Film producer Harvey Weinstein was fired from the company he co-founded, the Weinstein Company, following accusations of sexual harassment by at least 30 women. Among them are several well-known actresses including Angelina Jolie, Gwyneth Paltrow, and Rosanna Arquette.
Their stories are all quite similar. Mr. Weinstein met them in his hotel room or a similarly private location to discuss business. In many cases, he was in a bathrobe when they arrived, asking if they wanted a massage, or even to watch him shower. For most of these women, the unwanted advances came early in their acting careers, before they were household names. Harvey Weinstein was a highly-respected film director who used his power to take advantage of women.
But sexual harassment doesn’t just happen in show business. It is an unfortunate reality for millions of women every year. And it’s been a problem since women have entered the work force. In fact, up until more recently, “sexual harassment of women at work” didn’t even have a name; it was just work. Fortunately, that’s all changing. We live in a time when sexual harassment is more than frowned upon, it’s illegal. A MA employment law attorney can help you protect your rights if you are being sexually harassed at work.
Despite the laws protecting women, and men, from sexual harassment in the workplace, it still happens with shocking frequency. Generally speaking, sexual harassment includes unwelcome advances of a sexual nature, requests for sexual favors, and other offensive sexual behaviors or comments. For behavior to be considered harassment, it must create a hostile, intimidating, or offensive work environment, or interfere with the victim’s job. For example, if a male superior threatens to fire a female employee if she doesn’t go on a date with him, this is sexual harassment.
Common Types of Workplace Sexual Harassment
Sexual harassment comes in many forms, from subtle to blatant. Examples of sexual harassment include:
- Unwanted jokes or innuendoes of a sexual nature
- Requests for sexual favors, especially if in connection to employment
- Unwelcome touching
- Displaying of pornographic or sexually-suggestive objects or photos
- Blocking or impeding the victim’s ability to walk away
- Sexual assault
Keep in mind, however, that sexual attraction and sexual harassment are two entirely different things. Consider Bob. Bob works with Anna; he’s had a crush on her for months. Bob thinks Anna might feel the same way, so he engages in some mild flirting, complimenting her dress one day, and telling her he can’t believe she’s single a few days later. Then he asks her out on a date. Anna declines. Bob’s heart is broken but he understands. Anna, however, is bothered by the request for a date. Bob is definitely not her type. The more she thinks about it, the creepier it seems. Why would Bob ask her out on a date? Anna starts to feel uncomfortable around Bob at work. After a conversation with her boss about the situation, Anna decides to file a complaint.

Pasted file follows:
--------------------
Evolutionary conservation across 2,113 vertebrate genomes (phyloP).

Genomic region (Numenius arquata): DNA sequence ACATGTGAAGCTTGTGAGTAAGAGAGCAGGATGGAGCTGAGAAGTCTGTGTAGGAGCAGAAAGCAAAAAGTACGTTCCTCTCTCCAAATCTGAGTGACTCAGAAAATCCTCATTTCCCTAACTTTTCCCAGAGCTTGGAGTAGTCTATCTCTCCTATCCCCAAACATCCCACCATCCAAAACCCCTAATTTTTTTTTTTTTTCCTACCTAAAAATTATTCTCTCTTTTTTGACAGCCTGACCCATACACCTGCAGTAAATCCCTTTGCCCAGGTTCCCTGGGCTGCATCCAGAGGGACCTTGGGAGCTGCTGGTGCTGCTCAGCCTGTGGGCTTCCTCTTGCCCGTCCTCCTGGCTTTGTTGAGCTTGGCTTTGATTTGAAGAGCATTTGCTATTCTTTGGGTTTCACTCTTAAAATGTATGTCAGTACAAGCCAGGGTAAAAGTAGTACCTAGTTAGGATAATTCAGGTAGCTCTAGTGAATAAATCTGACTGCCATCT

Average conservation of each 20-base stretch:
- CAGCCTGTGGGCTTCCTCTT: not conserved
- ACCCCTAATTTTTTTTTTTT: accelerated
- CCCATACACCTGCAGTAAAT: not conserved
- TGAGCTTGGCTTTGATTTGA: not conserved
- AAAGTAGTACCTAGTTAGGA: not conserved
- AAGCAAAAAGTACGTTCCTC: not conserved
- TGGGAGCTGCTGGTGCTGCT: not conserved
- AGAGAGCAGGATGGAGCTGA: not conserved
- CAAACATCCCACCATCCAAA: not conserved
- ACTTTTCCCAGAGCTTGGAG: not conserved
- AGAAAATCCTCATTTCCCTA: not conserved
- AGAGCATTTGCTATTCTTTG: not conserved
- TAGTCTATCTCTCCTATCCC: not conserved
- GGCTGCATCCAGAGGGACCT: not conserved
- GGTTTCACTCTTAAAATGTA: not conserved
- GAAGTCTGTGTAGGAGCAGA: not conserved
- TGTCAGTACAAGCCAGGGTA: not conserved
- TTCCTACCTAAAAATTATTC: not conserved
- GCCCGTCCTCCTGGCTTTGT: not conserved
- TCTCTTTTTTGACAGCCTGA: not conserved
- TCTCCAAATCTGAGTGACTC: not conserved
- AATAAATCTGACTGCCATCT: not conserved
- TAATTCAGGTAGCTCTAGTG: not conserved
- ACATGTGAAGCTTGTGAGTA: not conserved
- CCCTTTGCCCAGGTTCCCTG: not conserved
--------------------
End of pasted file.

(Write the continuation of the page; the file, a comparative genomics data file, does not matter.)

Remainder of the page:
In the scenario above, the flirtation may have been unwelcome, but it wasn’t particularly repetitive or severe. Unwelcome flirting or comments can be sexual harassment, but only if they are pervasive or offensive. If, for example, Bob had continued to flirt with Anna and ask her out on dates after she told him to leave her alone, a sexual harassment complaint may have been warranted. In any case, a Boston employment law attorney can help you determine how to proceed if you’ve been a victim of workplace sexual harassment.
Altman & Altman, LLP – Premier Employment Law Firm
If you have been harassed or discriminated against at work, the skilled legal team at Altman & Altman, LLP can help. We have been protecting the rights of MA workers for more than 50 years. You deserve to feel comfortable at work. If a supervisor or co-worker is creating a hostile work environment, we can help. Contact Altman & Altman, LLP today for a free and confidential consultation about your case.